Additionally, Multiplex-GAM has unveiled novel insights into enhancer-promoter interactions. By analyzing the fine-scale contacts within gene regulatory elements, researchers have gained a deeper understanding of how enhancers and promoters physically interact to regulate gene expression. These discoveries have significant implications for understanding cellular identity, differentiation, and disease pathways.

Researchers applied multiplex-GAM to various neuronal subtypes in brain tissues, revealing unexpectedly extensive chromatin decondensation in long neuronal genes. They also identified cell-type specific contacts that encompass differentially expressed genes and accessible regulatory elements spanning multiple megabases.


Multiplex-GAM represents a significant advancement in the field of chromatin conformation capture. By surpassing the limitations of Hi-C, Multiplex-GAM allows for a more comprehensive exploration of chromatin contacts, unveiling hidden insights into genome organization and gene regulation. The ability to detect short-range interactions with higher resolution, capture multi-way interactions, and study non-coding regions and allele-specific interactions opens up new avenues for interpreting the spatial organization of the genome and its functional consequences.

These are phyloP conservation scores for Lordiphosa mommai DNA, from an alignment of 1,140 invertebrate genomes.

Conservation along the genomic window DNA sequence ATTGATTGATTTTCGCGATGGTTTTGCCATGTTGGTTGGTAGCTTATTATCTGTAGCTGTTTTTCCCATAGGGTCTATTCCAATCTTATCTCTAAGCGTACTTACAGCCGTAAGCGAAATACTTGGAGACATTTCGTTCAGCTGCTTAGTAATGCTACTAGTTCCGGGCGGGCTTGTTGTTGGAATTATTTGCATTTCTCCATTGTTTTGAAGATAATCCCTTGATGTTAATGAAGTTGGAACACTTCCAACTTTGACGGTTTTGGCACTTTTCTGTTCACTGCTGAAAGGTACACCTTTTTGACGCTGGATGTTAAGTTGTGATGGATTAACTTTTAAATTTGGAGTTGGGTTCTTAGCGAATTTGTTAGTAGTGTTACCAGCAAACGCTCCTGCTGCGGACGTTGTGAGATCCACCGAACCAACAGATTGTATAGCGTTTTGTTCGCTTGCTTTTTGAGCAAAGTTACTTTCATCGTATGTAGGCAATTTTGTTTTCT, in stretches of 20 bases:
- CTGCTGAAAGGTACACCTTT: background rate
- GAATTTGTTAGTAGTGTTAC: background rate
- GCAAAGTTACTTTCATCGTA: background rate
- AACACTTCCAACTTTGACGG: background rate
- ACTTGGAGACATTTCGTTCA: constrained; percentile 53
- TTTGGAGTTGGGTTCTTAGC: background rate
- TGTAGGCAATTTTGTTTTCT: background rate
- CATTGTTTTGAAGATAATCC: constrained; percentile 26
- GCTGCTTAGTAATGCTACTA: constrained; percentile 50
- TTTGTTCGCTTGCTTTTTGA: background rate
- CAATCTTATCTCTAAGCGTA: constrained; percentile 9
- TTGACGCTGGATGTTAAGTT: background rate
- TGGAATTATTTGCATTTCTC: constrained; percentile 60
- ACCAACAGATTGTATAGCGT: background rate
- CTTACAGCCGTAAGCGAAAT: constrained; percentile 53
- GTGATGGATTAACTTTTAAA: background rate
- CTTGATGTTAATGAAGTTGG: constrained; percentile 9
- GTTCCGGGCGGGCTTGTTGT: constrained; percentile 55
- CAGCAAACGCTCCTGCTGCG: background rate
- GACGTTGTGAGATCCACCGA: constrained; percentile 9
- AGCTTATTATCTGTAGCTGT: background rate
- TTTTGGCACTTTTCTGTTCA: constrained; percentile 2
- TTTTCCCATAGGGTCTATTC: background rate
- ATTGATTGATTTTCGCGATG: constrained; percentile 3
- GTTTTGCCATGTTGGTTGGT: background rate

The insights gained from Multiplex-GAM have the potential to drive breakthroughs in fields such as developmental biology, disease research, and personalized medicine. As genomic technologies continue to evolve, it is exciting to envision the discoveries that will emerge from this innovative method and its applications in unraveling the mysteries of chromatin contacts.

Article Source: Reference Paper

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Dr. Tamanna Anwar is a Scientist and Co-founder of the Centre of Bioinformatics Research and Technology (CBIRT). She is a passionate bioinformatics scientist and a visionary entrepreneur. Dr. Tamanna has worked as a Young Scientist at Jawaharlal Nehru University, New Delhi. She has also worked as a Postdoctoral Fellow at the University of Saskatchewan, Canada. She has several scientific research publications in high-impact research journals. Her latest endeavor is the development of a platform that acts as a one-stop solution for all bioinformatics related information as well as developing a bioinformatics news portal to report cutting-edge bioinformatics breakthroughs.